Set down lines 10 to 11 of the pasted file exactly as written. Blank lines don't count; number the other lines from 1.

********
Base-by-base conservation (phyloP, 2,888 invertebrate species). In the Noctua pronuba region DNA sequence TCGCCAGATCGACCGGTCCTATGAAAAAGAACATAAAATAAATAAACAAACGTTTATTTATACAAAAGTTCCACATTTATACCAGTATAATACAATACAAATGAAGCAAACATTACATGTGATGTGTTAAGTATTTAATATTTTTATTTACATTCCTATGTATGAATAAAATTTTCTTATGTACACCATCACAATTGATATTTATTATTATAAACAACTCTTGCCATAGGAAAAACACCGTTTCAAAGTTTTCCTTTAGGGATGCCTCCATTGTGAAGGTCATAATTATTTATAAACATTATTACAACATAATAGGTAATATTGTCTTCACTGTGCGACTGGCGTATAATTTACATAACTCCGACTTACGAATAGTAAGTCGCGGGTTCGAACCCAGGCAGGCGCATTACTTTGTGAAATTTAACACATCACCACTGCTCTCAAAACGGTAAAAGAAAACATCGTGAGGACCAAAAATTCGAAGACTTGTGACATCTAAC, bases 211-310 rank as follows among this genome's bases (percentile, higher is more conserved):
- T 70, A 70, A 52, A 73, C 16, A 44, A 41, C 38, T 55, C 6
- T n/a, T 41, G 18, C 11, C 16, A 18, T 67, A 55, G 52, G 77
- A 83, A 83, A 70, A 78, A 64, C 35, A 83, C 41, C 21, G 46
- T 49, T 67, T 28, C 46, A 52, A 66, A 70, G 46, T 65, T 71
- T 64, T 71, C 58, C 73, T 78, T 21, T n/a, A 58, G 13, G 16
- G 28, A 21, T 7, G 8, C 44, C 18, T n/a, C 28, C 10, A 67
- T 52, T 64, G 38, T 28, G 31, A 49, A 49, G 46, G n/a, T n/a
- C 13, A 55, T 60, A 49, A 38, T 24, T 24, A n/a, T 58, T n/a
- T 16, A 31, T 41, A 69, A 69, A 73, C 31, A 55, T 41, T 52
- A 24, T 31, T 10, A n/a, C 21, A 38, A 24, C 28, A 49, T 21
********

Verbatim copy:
- T 16, A 31, T 41, A 69, A 69, A 73, C 31, A 55, T 41, T 52
- A 24, T 31, T 10, A n/a, C 21, A 38, A 24, C 28, A 49, T 21